, Volume 4, Issue 4, pp 648-665
Date: 14 Dec 2011

Why Don’t People Think Evolution Is True? Implications for Teaching, In and Out of the Classroom

Abstract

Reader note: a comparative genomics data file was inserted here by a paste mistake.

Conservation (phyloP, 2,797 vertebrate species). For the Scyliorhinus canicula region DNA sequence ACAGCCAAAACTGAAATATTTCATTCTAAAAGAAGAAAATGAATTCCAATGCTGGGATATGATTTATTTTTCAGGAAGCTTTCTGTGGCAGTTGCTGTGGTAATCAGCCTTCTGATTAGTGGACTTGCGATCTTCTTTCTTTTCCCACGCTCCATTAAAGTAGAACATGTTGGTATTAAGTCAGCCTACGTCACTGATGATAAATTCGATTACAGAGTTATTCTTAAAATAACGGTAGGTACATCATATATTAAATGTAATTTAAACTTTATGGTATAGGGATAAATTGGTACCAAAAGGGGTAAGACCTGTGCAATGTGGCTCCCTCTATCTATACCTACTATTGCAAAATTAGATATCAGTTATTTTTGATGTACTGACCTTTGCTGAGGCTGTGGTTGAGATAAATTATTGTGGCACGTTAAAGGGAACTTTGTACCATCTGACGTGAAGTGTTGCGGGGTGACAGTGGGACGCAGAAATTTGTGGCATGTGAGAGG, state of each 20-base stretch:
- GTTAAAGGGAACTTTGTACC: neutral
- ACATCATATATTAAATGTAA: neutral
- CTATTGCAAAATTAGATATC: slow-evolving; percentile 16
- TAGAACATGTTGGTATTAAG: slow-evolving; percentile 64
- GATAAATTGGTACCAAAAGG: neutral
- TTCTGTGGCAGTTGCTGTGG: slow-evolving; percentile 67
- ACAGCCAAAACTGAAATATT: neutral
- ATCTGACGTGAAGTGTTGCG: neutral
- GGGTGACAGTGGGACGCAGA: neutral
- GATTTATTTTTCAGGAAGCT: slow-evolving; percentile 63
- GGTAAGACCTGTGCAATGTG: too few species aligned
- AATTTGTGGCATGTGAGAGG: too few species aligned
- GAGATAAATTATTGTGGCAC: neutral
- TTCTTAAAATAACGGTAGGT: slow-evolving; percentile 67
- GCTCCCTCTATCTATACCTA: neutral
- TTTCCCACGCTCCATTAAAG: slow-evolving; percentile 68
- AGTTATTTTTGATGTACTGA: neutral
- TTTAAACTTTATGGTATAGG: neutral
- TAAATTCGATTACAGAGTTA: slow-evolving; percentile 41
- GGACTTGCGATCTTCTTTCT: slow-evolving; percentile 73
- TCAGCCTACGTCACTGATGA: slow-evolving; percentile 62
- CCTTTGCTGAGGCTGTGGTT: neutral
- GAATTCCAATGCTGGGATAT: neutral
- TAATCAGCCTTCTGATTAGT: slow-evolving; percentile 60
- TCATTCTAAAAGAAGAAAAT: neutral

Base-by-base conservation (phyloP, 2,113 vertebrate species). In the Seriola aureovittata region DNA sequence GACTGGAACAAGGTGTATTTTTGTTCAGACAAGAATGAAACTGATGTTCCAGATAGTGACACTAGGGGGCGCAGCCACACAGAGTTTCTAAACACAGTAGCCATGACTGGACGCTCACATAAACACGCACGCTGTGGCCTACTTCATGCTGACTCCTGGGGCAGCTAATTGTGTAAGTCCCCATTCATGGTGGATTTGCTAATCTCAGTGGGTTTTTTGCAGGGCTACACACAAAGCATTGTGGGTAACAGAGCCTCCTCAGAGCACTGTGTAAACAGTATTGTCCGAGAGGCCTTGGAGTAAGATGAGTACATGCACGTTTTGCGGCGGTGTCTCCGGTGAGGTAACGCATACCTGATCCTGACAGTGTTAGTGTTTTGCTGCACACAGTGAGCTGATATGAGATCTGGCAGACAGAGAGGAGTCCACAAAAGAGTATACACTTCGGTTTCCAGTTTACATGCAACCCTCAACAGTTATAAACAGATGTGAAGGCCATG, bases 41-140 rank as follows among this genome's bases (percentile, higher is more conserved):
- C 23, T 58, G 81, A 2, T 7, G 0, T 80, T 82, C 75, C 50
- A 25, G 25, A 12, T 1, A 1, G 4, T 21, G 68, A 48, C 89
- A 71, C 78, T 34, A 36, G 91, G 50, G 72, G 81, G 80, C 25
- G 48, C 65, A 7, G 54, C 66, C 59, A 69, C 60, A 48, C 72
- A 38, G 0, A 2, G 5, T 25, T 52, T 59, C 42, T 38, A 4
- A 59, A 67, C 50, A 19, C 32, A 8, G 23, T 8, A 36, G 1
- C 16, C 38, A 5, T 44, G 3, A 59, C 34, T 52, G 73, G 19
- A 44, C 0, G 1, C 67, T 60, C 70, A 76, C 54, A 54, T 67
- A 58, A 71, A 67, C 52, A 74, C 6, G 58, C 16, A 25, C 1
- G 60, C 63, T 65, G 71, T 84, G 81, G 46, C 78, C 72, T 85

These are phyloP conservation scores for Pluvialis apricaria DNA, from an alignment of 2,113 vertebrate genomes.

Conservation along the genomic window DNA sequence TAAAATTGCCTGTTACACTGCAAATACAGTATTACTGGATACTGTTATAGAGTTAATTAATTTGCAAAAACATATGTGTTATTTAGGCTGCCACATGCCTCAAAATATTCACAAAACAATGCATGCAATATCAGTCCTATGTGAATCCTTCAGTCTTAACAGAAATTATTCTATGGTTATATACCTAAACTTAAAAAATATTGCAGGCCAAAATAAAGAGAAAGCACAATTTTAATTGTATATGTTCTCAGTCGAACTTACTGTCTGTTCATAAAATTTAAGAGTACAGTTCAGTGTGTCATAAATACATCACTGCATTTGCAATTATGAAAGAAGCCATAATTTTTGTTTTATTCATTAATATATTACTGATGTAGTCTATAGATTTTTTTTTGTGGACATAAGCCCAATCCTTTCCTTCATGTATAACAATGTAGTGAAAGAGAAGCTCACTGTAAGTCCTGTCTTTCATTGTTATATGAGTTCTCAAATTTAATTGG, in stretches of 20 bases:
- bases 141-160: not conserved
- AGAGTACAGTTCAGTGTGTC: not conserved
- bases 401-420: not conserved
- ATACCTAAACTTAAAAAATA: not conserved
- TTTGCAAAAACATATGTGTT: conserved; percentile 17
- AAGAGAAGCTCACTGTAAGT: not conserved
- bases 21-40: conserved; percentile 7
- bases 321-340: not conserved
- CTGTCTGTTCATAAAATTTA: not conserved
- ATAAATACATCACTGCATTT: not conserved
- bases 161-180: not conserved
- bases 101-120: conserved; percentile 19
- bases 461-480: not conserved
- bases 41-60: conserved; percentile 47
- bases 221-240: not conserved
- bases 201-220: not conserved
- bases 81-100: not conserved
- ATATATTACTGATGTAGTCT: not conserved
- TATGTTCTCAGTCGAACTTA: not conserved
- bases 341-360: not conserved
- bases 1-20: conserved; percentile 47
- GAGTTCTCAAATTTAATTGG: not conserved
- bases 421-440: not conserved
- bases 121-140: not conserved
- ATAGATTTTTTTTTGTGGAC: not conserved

The causes of non-acceptance of evolution are groupable into five categories: inadequate understanding of the empirical evidence and the content of modern evolutionary theory, inadequate understanding of the nature of science, religion, various psychological factors, and political and social factors. This multiplicity of causes is not sufficiently appreciated by many scientists, educators, and journalists, and the widespread rejection of evolution is a much more complicated problem than many of these front-line practitioners think it is. Solutions to the widespread non-acceptance of evolution must therefore involve not just further resolution of the “religion vs. science” controversy. They must also involve better communication of empirical evidence for evolution, more effective explication of the nature of science, and explicitly addressing the numerous significant psychological obstacles that evolution presents to many (perhaps most) people. There is no clear roadmap to how to do all of this, but some practical recommendations include (1) more research on why and when different people accept or do not accept evolution when they are exposed to it, especially the role of “scientific” vs. “affective” causes for non-acceptance, and also on apparently deeply rooted psychological obstacles to acceptance. (2) A more explicit approach to explication and understanding of the causes for non-acceptance of evolution should support the often-stated goal of understanding “where students are” prior to implementing the kind of approaches frequently advocated for teaching evolution. (3) Integration of multiple educational perspectives and academic disciplines to support application of pedagogical strategies in actual educational settings. (4) Increased development and application of approaches to evolution education in settings beyond the K–16 classroom, such as museums, nature centers, zoos, parks, and aquaria.